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United States Court of Appeals, Fourth Circuit.

UNITED STATES of America, Plaintiff - Appellee, v. Corey Michael EDWARDS, Defendant - Appellant.

No. 18-4398

Decided: May 28, 2019

Before KING and RICHARDSON, Circuit Judges, and SHEDD, Senior Circuit Judge. Christian Emerson Dysart, Geoffrey Ryan Willis, DYSART WILLIS, Raleigh, North Carolina, for Appellant. Robert J. Higdon, Jr., United States Attorney, Jennifer P. May-Parker, Assistant United States Attorney, Phillip A. Rubin, Assistant United States Attorney, OFFICE OF THE UNITED STATES ATTORNEY, Raleigh, North Carolina, for Appellee.

Corey Michael Edwards appeals the 180-month sentence imposed following his guilty plea to possession of firearms and ammunition by a felon, in violation of 18 U.S.C. § 922(g)(1) (2012). On appeal, Edwards argues that he is entitled to resentencing, as his sentencing enhancement under the Armed Career Criminal Act (ACCA), 18 U.S.C. § 924(e) (2012), is no longer valid following the enactment of the First Step Act of 2018, Pub. L. No. 115-391, 132 Stat. 5194. We affirm.

Because Edwards did not raise his First Step Act challenge in the district court, we review the issue for plain error. Henderson v. United States, 568 U.S. 266, 272-73, 133 S.Ct. 1121, 185 L.Ed.2d 85 (2013). We discern no error, plain or otherwise, on the record before us. Edwards contends that the First Step Act amended the language of the ACCA to define predicate offenses as prior offenses for which the offender served more than 12 months’ imprisonment. However, the language on which he relies amended only the Controlled Substances Act’s definition of “serious drug felony,” not the language of the ACCA. See First Step Act of 2018, Pub. L. No. 115-391, § 401(a)(1), 132 Stat. 5194, 5220. Even after the First Step Act’s enactment, an ACCA predicate “violent felony” need only have been “punishable by imprisonment for a term exceeding one year.” 18 U.S.C. § 924(e)(2)(B). Edwards does not contest that his prior state court convictions satisfy this requirement.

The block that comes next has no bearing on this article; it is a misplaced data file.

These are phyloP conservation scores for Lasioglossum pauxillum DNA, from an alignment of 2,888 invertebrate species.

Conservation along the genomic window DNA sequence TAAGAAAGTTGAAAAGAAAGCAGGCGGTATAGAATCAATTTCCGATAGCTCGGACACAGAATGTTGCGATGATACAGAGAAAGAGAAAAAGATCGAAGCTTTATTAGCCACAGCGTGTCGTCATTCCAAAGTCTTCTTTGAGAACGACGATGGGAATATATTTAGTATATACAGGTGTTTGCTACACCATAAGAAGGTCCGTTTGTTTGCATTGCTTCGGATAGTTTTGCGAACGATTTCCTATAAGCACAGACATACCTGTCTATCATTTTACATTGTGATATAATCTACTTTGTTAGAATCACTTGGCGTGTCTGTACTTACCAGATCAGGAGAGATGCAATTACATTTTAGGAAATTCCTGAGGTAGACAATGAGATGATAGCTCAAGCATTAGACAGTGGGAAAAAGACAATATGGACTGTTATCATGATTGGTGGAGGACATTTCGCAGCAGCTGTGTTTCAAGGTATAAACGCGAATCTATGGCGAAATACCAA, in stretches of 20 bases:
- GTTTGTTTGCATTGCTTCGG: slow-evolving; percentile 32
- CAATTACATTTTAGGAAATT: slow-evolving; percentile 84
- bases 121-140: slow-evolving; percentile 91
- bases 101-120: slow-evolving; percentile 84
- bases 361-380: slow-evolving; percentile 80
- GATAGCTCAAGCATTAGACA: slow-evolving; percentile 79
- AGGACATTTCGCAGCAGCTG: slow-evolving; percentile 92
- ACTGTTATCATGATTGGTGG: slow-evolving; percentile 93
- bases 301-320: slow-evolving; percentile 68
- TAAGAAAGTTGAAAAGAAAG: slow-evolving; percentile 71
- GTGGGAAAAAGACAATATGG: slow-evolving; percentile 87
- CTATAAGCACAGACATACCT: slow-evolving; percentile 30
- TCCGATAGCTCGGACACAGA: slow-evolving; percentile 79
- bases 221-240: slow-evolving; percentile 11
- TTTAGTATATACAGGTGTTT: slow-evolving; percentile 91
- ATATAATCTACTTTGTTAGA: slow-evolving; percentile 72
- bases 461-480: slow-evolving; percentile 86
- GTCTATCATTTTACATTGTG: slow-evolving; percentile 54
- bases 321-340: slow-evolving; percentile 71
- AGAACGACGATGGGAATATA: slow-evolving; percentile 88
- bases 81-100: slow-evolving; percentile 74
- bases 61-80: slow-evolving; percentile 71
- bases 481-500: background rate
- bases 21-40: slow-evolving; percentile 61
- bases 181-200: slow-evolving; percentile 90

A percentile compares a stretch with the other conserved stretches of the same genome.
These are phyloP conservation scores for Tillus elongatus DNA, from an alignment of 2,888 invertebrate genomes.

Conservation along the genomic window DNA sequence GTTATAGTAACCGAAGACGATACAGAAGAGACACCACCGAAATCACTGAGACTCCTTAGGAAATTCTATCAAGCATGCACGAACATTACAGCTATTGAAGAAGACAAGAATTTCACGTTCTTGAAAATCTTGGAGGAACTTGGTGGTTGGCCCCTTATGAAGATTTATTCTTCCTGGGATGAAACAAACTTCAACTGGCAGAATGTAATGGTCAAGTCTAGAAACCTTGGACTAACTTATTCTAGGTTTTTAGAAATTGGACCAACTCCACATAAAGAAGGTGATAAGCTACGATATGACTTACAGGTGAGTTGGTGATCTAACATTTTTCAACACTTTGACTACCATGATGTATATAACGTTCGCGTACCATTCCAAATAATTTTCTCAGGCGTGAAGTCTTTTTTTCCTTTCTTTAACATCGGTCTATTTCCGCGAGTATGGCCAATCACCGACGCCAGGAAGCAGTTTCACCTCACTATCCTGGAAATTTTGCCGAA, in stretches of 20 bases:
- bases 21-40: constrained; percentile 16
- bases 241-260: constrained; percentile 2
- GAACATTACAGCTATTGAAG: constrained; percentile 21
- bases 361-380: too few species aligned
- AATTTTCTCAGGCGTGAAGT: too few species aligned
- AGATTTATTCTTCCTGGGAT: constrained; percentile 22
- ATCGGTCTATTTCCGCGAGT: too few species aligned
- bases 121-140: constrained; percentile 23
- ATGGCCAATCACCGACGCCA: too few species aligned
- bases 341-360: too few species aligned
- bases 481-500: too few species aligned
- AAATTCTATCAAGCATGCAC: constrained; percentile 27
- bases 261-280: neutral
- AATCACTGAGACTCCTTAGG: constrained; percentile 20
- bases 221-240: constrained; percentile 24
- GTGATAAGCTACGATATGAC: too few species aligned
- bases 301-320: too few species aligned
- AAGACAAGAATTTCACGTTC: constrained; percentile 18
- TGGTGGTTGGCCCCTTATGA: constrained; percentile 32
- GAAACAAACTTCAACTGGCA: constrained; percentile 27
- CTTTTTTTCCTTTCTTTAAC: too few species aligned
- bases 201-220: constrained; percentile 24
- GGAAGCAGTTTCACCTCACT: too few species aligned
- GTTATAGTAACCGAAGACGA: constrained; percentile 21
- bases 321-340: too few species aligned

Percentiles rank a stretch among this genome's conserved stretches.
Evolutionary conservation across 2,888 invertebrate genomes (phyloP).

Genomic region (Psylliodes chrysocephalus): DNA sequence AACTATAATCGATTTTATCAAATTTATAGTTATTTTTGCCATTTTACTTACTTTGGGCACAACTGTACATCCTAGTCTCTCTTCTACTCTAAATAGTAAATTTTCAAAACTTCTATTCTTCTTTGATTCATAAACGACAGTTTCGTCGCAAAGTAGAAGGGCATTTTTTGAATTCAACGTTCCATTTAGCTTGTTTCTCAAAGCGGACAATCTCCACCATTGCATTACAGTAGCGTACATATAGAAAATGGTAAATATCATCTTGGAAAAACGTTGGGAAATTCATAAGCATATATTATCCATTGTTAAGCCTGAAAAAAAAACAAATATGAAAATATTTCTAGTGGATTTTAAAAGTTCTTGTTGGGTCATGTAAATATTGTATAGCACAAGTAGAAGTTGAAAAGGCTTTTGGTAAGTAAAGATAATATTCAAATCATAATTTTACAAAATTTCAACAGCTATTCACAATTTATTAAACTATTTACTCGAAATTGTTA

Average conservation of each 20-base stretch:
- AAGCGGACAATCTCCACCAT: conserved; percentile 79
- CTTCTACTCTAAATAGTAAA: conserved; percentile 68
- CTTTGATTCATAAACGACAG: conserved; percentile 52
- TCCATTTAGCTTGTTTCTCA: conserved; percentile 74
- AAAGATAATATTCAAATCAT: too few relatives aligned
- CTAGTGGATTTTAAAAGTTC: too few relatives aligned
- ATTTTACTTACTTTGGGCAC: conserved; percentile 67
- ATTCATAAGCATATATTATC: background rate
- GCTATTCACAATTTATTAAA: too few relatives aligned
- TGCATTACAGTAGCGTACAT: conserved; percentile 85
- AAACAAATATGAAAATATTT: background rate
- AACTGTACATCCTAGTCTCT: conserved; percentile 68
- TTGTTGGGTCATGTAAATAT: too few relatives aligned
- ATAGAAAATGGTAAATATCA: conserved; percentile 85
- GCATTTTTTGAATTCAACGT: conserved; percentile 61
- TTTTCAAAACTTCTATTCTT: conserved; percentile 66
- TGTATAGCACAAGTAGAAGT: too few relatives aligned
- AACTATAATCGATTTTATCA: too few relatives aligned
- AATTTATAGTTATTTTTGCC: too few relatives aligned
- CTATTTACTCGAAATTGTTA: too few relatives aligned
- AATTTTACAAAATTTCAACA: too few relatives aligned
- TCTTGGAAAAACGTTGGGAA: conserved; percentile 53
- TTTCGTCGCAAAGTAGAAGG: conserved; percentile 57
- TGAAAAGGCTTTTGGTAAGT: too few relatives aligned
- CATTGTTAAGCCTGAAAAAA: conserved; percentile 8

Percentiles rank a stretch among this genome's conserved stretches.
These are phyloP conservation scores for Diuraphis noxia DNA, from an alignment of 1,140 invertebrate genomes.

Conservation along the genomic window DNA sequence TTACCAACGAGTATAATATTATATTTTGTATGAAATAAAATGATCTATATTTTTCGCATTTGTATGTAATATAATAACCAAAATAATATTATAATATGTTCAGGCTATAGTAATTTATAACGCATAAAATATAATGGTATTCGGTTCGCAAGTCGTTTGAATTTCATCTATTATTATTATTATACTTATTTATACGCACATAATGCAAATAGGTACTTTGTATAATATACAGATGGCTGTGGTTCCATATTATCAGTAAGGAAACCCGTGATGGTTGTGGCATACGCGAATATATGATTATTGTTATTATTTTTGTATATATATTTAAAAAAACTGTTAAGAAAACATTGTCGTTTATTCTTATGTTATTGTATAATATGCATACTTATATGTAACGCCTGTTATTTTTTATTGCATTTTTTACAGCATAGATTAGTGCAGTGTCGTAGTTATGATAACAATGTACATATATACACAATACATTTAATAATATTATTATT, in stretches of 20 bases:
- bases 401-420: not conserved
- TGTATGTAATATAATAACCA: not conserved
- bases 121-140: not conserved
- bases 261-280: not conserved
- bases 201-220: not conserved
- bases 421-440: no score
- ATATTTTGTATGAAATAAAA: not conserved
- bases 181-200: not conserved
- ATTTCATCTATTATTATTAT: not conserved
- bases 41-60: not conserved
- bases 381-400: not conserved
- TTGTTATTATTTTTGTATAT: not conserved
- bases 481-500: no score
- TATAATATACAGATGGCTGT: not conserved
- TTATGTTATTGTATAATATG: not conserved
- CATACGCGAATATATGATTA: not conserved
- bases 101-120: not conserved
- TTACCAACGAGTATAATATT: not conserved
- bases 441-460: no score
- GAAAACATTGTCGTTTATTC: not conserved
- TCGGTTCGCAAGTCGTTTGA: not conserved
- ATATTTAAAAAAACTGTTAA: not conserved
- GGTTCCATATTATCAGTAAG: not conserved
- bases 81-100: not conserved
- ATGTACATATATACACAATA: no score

Accordingly, we affirm the district court’s judgment. We dispense with oral argument because the facts and legal contentions are adequately presented in the materials before this court and argument would not aid the decisional process.



Affirmed by unpublished per curiam opinion. Unpublished opinions are not binding precedent in this circuit.

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